After writing and thoroughly proofreading the letter yourself, consider having a trusted friend or family member give the letter a quick read. A second set of eyes could eliminate additional errors. It’s not always easy to catch errors on your own, and the easier your letter is to read, the better the impression you’ll likely make.
What to Include In A Financial Aid Appeal Letter
Before you begin writing your letter, verify if your school has an official appeals application or form. In addition, you can check your school’s financial aid office for details on the financial aid appeal process. For example, some schools offer appeal forms online or have walk-in hours to address your appeal questions.
If your school doesn’t offer a form, here are some of the things you should specifically include in your appeals letter:
Addressing a Specific Person
Avoid providing a generic address like “To Whom It May Concern.” Instead, you’ll want to identify a specific individual at the financial aid office. If you are unsure who to address, reach out to the financial aid office to ask.
Highlighting Specific Examples
Provide details about your situation and why you are unable to pay for college. Consider writing a bulleted list so you can provide straightforward facts of your family’s financial situation. A bulleted list will also make it easier to connect details with support documentation.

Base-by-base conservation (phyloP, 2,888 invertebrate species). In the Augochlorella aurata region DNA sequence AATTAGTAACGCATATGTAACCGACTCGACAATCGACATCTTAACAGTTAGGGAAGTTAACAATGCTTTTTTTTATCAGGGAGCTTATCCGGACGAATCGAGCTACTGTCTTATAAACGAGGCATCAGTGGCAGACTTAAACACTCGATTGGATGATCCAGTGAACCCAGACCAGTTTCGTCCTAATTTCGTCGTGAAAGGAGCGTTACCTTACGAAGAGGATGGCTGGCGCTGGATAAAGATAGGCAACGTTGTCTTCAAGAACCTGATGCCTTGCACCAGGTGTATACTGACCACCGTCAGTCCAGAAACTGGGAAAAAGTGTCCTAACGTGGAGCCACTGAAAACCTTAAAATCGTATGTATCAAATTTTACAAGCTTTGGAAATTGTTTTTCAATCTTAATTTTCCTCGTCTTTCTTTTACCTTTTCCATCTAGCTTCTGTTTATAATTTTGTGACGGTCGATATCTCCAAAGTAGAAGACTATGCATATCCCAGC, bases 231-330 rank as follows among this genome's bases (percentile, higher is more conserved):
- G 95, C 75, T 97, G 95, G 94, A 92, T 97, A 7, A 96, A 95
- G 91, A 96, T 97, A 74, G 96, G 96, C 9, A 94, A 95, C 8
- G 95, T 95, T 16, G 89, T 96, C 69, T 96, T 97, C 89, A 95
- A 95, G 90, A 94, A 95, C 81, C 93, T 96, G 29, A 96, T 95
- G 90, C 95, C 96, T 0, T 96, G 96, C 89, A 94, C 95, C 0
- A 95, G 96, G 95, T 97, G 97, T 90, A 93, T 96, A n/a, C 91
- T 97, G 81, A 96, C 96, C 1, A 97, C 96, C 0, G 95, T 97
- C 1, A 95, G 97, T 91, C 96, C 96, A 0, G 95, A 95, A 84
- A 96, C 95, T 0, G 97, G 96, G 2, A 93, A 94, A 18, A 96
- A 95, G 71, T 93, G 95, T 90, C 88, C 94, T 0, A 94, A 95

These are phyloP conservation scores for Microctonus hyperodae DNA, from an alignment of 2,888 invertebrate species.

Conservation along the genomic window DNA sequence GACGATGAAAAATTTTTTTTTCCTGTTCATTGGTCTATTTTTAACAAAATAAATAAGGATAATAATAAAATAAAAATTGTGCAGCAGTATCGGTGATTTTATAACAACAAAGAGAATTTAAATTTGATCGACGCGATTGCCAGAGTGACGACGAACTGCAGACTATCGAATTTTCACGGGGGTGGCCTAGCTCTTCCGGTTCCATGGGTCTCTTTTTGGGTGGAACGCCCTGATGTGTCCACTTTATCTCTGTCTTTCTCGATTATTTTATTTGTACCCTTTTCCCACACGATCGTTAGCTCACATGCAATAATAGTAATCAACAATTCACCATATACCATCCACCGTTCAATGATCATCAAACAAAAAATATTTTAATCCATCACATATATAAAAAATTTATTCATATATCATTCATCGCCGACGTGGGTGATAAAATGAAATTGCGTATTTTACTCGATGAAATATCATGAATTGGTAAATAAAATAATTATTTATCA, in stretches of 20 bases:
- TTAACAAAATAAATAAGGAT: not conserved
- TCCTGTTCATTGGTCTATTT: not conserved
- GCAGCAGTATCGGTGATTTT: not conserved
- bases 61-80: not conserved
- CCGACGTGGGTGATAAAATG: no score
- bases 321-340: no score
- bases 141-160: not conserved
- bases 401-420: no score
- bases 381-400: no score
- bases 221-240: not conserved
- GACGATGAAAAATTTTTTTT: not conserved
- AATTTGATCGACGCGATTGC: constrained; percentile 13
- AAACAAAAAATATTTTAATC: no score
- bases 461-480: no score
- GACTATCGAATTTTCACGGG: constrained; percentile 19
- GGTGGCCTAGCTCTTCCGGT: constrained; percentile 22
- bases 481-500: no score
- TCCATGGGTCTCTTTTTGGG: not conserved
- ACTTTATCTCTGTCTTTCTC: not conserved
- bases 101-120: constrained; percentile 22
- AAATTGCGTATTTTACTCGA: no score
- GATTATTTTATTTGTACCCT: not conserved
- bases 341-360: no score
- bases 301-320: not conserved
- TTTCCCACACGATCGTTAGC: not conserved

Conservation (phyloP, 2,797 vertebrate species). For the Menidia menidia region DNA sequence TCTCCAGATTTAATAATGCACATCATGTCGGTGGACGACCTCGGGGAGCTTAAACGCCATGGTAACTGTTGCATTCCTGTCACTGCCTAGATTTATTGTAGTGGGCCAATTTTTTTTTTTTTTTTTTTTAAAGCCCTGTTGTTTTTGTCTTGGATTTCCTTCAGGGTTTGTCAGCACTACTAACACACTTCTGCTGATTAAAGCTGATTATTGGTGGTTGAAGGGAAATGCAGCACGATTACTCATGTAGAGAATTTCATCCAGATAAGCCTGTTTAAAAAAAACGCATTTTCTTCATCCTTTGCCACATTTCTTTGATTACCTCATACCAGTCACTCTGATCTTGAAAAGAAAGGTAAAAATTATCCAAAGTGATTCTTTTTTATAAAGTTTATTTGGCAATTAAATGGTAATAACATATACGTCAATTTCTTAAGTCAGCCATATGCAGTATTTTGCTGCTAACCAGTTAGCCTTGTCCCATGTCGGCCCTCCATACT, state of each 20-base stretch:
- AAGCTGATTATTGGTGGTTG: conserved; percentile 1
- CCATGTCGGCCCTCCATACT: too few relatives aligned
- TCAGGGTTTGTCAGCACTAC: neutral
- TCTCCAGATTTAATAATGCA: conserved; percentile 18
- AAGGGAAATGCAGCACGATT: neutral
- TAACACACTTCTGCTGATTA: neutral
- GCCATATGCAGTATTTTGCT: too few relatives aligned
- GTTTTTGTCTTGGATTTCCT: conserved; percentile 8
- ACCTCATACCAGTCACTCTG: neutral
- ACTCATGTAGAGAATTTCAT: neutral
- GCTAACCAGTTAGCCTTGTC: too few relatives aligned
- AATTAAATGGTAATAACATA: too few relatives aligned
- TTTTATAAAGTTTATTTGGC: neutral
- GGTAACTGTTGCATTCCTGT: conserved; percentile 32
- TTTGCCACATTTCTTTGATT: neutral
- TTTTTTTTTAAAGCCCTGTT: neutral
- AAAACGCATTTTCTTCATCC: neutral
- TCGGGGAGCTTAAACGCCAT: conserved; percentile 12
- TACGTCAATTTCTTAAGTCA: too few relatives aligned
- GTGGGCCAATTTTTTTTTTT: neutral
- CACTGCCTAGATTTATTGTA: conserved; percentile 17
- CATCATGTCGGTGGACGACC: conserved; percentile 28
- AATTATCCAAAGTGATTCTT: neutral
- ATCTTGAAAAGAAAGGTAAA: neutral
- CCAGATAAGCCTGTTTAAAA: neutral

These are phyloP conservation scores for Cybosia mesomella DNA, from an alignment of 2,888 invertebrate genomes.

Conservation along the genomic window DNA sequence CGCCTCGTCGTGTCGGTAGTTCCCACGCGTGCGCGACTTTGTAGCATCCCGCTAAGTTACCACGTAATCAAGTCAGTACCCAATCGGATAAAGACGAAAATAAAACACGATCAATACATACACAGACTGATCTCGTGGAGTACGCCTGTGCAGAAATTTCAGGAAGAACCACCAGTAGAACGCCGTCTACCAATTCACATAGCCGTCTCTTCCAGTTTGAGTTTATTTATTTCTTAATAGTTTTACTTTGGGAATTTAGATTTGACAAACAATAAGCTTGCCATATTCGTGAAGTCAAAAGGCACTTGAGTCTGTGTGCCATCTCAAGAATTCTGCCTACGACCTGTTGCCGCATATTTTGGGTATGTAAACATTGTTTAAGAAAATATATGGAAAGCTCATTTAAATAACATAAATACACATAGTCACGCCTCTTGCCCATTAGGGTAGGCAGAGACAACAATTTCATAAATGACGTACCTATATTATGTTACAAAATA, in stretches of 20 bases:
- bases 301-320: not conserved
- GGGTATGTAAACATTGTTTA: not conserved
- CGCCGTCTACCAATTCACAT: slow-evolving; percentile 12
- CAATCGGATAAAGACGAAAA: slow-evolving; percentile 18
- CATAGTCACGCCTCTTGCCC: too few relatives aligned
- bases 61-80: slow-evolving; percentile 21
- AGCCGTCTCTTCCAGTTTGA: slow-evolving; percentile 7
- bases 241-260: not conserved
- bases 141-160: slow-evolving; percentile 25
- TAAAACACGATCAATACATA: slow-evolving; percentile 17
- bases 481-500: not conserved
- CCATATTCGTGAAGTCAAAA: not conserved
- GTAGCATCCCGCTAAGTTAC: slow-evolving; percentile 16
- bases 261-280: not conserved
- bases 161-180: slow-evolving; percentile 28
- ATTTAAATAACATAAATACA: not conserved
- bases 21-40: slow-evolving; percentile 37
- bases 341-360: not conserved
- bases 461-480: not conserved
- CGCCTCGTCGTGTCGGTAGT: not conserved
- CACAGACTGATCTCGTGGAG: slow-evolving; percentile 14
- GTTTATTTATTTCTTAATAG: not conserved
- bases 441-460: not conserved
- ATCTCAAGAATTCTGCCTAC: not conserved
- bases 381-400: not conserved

If you have any relevant documents that can help support your case, you will likely want to include them in the letter. For example, a death certificate, a doctor’s note, or eviction notice can give the financial aid office the evidence that it needs to get a clearer picture of what’s happening.
Stating a Dollar Amount
If you’re asking for a specific amount, consider including a budget breakdown of how you’d spend that money, including tuition, room and board, supplies, books, and travel costs.
Adding a “Thank You”
End your letter by thanking the person you’re sending it to. You may also want to express your excitement about attending this school.
Alternatives for Paying for College